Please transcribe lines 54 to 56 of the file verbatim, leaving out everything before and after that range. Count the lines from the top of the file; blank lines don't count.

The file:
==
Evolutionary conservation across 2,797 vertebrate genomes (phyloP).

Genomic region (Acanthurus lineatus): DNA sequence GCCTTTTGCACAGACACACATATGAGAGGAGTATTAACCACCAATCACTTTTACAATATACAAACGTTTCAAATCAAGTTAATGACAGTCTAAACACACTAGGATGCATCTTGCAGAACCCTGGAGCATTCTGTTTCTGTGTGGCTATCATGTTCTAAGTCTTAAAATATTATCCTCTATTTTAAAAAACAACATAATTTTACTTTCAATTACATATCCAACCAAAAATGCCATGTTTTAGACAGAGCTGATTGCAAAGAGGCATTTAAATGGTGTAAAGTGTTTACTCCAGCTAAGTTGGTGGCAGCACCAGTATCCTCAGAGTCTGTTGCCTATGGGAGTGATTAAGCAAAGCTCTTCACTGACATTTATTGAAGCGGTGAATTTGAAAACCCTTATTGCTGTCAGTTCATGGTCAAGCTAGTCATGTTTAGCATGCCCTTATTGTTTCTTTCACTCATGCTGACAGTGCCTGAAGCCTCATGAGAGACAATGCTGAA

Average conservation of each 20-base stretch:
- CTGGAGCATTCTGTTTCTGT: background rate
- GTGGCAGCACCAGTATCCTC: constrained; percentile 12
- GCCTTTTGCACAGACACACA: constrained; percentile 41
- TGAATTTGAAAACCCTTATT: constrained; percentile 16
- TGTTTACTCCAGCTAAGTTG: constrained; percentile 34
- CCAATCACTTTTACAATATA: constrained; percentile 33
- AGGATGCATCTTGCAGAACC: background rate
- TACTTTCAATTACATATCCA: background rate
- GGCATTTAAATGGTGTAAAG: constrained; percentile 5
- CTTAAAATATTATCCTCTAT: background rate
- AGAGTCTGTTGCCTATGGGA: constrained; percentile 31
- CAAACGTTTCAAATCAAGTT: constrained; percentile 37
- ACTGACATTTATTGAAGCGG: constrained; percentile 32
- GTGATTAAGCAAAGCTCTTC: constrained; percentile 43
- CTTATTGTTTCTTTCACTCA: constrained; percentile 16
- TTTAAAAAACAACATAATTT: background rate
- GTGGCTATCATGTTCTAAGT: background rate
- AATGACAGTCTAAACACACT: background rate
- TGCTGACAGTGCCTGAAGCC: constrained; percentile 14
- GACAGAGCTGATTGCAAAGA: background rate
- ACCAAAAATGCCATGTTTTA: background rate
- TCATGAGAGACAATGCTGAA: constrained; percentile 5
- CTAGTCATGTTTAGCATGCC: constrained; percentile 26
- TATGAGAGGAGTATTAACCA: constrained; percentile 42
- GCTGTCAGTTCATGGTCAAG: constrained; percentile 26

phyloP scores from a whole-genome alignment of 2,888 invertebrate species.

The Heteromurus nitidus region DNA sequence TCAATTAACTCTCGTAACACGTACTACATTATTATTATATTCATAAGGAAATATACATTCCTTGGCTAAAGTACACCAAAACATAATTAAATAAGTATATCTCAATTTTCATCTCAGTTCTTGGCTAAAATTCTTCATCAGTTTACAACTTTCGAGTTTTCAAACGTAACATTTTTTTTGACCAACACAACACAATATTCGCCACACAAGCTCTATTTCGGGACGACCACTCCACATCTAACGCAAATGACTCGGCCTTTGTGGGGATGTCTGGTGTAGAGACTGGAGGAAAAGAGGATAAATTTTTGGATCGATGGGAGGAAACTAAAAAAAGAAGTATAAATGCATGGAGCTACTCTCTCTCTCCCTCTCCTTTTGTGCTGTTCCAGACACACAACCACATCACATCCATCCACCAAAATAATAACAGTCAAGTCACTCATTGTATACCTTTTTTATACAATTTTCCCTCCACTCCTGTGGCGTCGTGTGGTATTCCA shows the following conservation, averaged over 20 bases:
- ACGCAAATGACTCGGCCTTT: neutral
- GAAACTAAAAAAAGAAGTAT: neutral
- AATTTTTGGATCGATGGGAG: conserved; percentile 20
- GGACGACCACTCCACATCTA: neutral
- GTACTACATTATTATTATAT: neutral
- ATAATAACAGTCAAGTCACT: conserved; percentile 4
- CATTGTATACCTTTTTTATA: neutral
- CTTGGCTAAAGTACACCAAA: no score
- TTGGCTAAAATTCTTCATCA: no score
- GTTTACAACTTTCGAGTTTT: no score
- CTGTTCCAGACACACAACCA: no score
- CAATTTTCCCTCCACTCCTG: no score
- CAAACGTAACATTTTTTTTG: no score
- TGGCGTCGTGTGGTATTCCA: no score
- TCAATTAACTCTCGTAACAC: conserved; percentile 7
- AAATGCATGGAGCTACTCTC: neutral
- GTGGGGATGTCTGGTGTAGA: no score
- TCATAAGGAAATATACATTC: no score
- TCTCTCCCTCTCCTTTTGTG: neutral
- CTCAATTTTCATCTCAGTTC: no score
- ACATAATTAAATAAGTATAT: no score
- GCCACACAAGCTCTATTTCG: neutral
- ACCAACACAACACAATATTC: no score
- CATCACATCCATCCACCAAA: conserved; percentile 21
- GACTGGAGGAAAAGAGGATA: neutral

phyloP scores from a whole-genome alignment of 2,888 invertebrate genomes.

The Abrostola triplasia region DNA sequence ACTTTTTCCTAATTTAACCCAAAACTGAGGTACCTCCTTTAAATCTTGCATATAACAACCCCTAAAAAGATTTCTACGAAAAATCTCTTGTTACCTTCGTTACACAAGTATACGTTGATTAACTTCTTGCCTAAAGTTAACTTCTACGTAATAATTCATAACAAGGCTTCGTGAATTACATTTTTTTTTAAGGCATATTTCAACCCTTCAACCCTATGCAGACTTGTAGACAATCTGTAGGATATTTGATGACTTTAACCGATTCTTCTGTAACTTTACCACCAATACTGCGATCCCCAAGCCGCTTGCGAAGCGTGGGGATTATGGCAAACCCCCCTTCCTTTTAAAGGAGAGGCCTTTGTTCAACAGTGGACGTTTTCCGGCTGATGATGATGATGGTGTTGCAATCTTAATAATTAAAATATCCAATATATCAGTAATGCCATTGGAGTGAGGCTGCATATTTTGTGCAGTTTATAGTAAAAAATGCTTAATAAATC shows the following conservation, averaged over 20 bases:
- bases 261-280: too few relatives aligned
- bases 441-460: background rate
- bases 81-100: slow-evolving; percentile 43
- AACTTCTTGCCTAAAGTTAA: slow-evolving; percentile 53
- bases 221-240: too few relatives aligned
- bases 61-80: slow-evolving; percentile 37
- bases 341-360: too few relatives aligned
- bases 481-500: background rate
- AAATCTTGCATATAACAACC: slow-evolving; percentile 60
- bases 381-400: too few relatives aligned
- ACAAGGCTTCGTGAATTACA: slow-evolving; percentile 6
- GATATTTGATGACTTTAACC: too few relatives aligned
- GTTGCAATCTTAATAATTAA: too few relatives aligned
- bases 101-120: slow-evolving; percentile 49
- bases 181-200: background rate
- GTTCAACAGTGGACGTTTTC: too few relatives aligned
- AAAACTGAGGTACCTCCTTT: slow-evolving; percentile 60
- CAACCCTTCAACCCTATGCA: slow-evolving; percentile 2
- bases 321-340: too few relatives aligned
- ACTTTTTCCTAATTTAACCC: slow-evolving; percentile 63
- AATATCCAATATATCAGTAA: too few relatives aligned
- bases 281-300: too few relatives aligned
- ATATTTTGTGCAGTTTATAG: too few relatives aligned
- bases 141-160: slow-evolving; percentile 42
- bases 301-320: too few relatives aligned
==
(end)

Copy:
- CATCACATCCATCCACCAAA: conserved; percentile 21
- GACTGGAGGAAAAGAGGATA: neutral

phyloP scores from a whole-genome alignment of 2,888 invertebrate genomes.